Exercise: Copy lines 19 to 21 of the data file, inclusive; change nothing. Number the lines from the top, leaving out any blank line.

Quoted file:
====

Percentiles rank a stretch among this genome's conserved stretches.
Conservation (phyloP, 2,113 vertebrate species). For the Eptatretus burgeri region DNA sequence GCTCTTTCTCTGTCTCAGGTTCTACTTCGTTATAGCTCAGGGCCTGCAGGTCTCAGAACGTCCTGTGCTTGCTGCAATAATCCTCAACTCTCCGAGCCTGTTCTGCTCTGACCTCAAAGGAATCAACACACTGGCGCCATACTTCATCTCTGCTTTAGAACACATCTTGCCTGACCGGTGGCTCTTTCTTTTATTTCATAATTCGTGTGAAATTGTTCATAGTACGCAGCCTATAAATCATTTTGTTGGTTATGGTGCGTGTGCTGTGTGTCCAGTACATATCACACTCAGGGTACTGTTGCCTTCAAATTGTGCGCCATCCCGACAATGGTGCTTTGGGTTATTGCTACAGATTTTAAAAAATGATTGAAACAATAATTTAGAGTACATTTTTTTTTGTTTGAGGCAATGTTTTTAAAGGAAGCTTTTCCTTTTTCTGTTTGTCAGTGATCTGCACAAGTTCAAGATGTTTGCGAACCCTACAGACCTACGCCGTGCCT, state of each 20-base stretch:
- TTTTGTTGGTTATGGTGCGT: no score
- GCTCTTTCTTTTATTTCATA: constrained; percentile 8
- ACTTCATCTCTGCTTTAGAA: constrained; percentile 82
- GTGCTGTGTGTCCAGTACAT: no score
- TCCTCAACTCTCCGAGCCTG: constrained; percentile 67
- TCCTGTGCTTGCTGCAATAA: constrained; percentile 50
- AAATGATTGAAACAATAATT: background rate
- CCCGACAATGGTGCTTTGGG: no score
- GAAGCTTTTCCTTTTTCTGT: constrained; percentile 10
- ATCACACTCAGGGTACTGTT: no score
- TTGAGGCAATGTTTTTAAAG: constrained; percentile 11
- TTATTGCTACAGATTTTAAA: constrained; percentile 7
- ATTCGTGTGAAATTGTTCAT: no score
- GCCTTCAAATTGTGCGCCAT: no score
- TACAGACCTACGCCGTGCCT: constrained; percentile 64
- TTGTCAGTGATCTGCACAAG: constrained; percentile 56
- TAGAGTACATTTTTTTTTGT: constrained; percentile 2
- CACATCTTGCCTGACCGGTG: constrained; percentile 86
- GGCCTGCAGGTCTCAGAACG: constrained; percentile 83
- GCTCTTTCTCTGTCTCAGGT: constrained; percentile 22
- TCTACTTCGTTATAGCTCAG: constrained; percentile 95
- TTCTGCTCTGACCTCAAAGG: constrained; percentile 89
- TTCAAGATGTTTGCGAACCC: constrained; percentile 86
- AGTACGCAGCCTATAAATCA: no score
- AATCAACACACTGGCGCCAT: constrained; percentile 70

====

- TAGAGTACATTTTTTTTTGT: constrained; percentile 2
- CACATCTTGCCTGACCGGTG: constrained; percentile 86
- GGCCTGCAGGTCTCAGAACG: constrained; percentile 83